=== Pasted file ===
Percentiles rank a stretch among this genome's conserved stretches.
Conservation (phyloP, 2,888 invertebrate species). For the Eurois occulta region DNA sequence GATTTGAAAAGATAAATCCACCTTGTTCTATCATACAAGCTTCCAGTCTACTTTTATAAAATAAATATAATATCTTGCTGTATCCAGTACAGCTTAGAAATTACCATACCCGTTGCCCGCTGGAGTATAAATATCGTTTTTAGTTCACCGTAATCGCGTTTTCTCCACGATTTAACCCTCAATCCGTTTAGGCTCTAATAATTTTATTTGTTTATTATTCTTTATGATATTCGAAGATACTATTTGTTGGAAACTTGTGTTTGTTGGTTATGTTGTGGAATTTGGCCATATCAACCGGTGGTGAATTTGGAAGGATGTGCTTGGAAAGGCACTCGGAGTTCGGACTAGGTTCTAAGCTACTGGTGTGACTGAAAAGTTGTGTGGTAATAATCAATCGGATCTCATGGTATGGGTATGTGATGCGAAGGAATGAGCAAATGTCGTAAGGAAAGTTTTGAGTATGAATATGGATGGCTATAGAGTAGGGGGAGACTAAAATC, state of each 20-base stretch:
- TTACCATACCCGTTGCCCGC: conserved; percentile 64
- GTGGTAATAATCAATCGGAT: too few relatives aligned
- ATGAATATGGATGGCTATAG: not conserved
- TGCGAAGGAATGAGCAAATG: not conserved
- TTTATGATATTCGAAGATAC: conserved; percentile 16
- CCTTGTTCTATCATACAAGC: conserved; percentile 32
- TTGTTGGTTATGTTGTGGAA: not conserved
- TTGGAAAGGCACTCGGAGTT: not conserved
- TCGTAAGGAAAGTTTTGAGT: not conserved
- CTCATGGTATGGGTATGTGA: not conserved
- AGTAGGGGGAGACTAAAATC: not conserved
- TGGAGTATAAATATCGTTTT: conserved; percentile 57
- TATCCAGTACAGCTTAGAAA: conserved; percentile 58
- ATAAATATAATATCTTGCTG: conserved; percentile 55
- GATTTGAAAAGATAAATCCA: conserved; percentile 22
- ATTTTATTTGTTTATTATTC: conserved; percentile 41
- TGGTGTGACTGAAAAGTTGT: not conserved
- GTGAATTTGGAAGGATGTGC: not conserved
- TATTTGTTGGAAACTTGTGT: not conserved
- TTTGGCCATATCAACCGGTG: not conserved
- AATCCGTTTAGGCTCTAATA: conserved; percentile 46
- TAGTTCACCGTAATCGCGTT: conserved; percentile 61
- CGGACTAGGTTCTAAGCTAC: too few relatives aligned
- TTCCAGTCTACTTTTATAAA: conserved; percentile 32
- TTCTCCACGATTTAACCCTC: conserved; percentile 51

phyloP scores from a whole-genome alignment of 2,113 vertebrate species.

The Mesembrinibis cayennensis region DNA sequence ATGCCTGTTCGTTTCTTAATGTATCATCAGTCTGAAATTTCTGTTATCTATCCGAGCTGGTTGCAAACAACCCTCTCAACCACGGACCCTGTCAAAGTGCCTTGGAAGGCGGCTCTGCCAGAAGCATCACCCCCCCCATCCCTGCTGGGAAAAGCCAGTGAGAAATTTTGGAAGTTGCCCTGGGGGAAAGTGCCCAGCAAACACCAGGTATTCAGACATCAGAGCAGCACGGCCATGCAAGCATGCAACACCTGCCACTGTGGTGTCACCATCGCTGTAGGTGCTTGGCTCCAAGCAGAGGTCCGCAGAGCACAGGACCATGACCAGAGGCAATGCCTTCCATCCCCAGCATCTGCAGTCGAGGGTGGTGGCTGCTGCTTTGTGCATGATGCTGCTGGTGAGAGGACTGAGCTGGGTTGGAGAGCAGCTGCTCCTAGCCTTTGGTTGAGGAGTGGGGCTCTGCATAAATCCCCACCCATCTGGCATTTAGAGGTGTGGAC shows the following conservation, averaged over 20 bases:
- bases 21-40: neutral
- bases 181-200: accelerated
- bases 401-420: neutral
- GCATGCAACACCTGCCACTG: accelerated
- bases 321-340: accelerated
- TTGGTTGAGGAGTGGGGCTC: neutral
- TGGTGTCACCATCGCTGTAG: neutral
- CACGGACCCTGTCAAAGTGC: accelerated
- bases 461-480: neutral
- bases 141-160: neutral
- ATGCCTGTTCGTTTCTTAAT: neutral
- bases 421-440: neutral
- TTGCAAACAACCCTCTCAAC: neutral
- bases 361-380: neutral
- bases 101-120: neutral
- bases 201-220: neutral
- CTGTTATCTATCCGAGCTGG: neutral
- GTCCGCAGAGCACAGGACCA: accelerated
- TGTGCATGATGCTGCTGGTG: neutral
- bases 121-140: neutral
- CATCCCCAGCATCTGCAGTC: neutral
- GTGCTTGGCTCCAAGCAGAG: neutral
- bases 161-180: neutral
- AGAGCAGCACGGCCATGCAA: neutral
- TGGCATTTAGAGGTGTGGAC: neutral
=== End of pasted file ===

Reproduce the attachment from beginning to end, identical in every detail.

Percentiles rank a stretch among this genome's conserved stretches.
Conservation (phyloP, 2,888 invertebrate species). For the Eurois occulta region DNA sequence GATTTGAAAAGATAAATCCACCTTGTTCTATCATACAAGCTTCCAGTCTACTTTTATAAAATAAATATAATATCTTGCTGTATCCAGTACAGCTTAGAAATTACCATACCCGTTGCCCGCTGGAGTATAAATATCGTTTTTAGTTCACCGTAATCGCGTTTTCTCCACGATTTAACCCTCAATCCGTTTAGGCTCTAATAATTTTATTTGTTTATTATTCTTTATGATATTCGAAGATACTATTTGTTGGAAACTTGTGTTTGTTGGTTATGTTGTGGAATTTGGCCATATCAACCGGTGGTGAATTTGGAAGGATGTGCTTGGAAAGGCACTCGGAGTTCGGACTAGGTTCTAAGCTACTGGTGTGACTGAAAAGTTGTGTGGTAATAATCAATCGGATCTCATGGTATGGGTATGTGATGCGAAGGAATGAGCAAATGTCGTAAGGAAAGTTTTGAGTATGAATATGGATGGCTATAGAGTAGGGGGAGACTAAAATC, state of each 20-base stretch:
- TTACCATACCCGTTGCCCGC: conserved; percentile 64
- GTGGTAATAATCAATCGGAT: too few relatives aligned
- ATGAATATGGATGGCTATAG: not conserved
- TGCGAAGGAATGAGCAAATG: not conserved
- TTTATGATATTCGAAGATAC: conserved; percentile 16
- CCTTGTTCTATCATACAAGC: conserved; percentile 32
- TTGTTGGTTATGTTGTGGAA: not conserved
- TTGGAAAGGCACTCGGAGTT: not conserved
- TCGTAAGGAAAGTTTTGAGT: not conserved
- CTCATGGTATGGGTATGTGA: not conserved
- AGTAGGGGGAGACTAAAATC: not conserved
- TGGAGTATAAATATCGTTTT: conserved; percentile 57
- TATCCAGTACAGCTTAGAAA: conserved; percentile 58
- ATAAATATAATATCTTGCTG: conserved; percentile 55
- GATTTGAAAAGATAAATCCA: conserved; percentile 22
- ATTTTATTTGTTTATTATTC: conserved; percentile 41
- TGGTGTGACTGAAAAGTTGT: not conserved
- GTGAATTTGGAAGGATGTGC: not conserved
- TATTTGTTGGAAACTTGTGT: not conserved
- TTTGGCCATATCAACCGGTG: not conserved
- AATCCGTTTAGGCTCTAATA: conserved; percentile 46
- TAGTTCACCGTAATCGCGTT: conserved; percentile 61
- CGGACTAGGTTCTAAGCTAC: too few relatives aligned
- TTCCAGTCTACTTTTATAAA: conserved; percentile 32
- TTCTCCACGATTTAACCCTC: conserved; percentile 51

phyloP scores from a whole-genome alignment of 2,113 vertebrate species.

The Mesembrinibis cayennensis region DNA sequence ATGCCTGTTCGTTTCTTAATGTATCATCAGTCTGAAATTTCTGTTATCTATCCGAGCTGGTTGCAAACAACCCTCTCAACCACGGACCCTGTCAAAGTGCCTTGGAAGGCGGCTCTGCCAGAAGCATCACCCCCCCCATCCCTGCTGGGAAAAGCCAGTGAGAAATTTTGGAAGTTGCCCTGGGGGAAAGTGCCCAGCAAACACCAGGTATTCAGACATCAGAGCAGCACGGCCATGCAAGCATGCAACACCTGCCACTGTGGTGTCACCATCGCTGTAGGTGCTTGGCTCCAAGCAGAGGTCCGCAGAGCACAGGACCATGACCAGAGGCAATGCCTTCCATCCCCAGCATCTGCAGTCGAGGGTGGTGGCTGCTGCTTTGTGCATGATGCTGCTGGTGAGAGGACTGAGCTGGGTTGGAGAGCAGCTGCTCCTAGCCTTTGGTTGAGGAGTGGGGCTCTGCATAAATCCCCACCCATCTGGCATTTAGAGGTGTGGAC shows the following conservation, averaged over 20 bases:
- bases 21-40: neutral
- bases 181-200: accelerated
- bases 401-420: neutral
- GCATGCAACACCTGCCACTG: accelerated
- bases 321-340: accelerated
- TTGGTTGAGGAGTGGGGCTC: neutral
- TGGTGTCACCATCGCTGTAG: neutral
- CACGGACCCTGTCAAAGTGC: accelerated
- bases 461-480: neutral
- bases 141-160: neutral
- ATGCCTGTTCGTTTCTTAAT: neutral
- bases 421-440: neutral
- TTGCAAACAACCCTCTCAAC: neutral
- bases 361-380: neutral
- bases 101-120: neutral
- bases 201-220: neutral
- CTGTTATCTATCCGAGCTGG: neutral
- GTCCGCAGAGCACAGGACCA: accelerated
- TGTGCATGATGCTGCTGGTG: neutral
- bases 121-140: neutral
- CATCCCCAGCATCTGCAGTC: neutral
- GTGCTTGGCTCCAAGCAGAG: neutral
- bases 161-180: neutral
- AGAGCAGCACGGCCATGCAA: neutral
- TGGCATTTAGAGGTGTGGAC: neutral